Ada Smailbegović’s debut poetry collection, The Cloud Notebook, is a long poem that unfolds from the narrative instability and fracturing that occurs from experiences of forced displacement and war, and also from configurations of gender and power. The poem assumes what Sara Ahmed refers to as a “migrant orientation” as a continuous problematic of narrative unfolding, rendering spaces of waiting, suspension, and a kind of fractal reoccurrence in which the fragment is held, revisited and re-performed in memory—as it often represents the only remainder of a dislocated world. Deeply engaged with the material and sensual qualities of language, Smailbegović explores how objects come to compose worlds, but also how such objects may fall out of disappearing worlds, carrying within them residues of the past. The Cloud Notebook is at once playful, probing, elegiac, and humorous, and ceaselessly, spellbindingly metamorphic.
Praise for The Cloud Notebook
The Cloud Notebook is like an impressionist painting, like the punctum detail of a collage. It’s a smart, soulful, traumatized and elegant collection.
— Tracie Morris
I did not want this book to end. Like a great work of science fiction, The Cloud Notebook asks us to reimagine perception, using the study of matter as an antidote to contemporary ideology. Smailbegović takes influence from memories of childhood, spiritual practice, conceptualism, botany, alchemy, and house parties—yielding a series of accessible philosophies of rescue, dreaming, guessing, worship, description, hosting, mending. An intensely trained and liberatory vision is here, alive with us today, reminding one of Julia Kristeva’s call for a “signifying space,” a corporeal thinking in love with its own desire.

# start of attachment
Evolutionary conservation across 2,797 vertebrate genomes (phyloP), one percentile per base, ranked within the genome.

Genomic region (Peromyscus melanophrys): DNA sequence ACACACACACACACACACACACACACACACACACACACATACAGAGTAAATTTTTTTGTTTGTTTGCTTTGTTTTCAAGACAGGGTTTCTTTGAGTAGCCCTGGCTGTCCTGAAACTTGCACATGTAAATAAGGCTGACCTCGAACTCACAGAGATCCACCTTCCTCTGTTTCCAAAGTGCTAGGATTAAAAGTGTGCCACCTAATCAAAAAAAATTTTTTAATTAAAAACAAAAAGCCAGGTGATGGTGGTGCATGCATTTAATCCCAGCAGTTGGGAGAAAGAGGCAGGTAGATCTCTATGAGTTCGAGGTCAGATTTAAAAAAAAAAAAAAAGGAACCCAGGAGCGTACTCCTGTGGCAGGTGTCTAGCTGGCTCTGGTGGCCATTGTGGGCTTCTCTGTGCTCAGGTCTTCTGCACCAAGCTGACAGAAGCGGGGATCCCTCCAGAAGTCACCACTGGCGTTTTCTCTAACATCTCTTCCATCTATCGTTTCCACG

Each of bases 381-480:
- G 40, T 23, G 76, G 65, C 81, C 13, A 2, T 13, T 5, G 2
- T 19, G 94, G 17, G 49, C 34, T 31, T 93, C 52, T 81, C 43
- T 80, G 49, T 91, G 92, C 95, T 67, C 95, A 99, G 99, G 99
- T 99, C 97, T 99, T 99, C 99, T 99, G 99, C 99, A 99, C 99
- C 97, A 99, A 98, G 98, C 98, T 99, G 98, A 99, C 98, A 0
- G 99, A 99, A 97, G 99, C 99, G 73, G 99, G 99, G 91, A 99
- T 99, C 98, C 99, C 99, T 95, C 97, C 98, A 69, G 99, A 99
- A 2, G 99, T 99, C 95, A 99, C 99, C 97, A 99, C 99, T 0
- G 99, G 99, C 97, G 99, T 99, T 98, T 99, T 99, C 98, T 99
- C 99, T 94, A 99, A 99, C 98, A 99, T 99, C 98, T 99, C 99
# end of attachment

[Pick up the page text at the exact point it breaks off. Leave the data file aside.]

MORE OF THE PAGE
— Lucy Ives
A duck is kidnapped from a park and placed on a sofa only to show up on the sofa next door. A speaker wonders in wartime whether to feed the zoo lions or let them free. Someone points out that you can hear the sound of the ocean, but not of individual waves. Ada Smailbegović’s work of deep relational concern allows me to dwell in “joining occasions,” unfolding them with such delicacy that I can relinquish knowing if I am in the world or in a drawing of a world, in a dream or in a life, a war or a sentence where words regarding war touch. If reality occurs in a notebook of passing clouds, we see the traces smudge between the pages — till the pluralizing realities bleed and mark us at all the edges.
— Eleni Sikelianos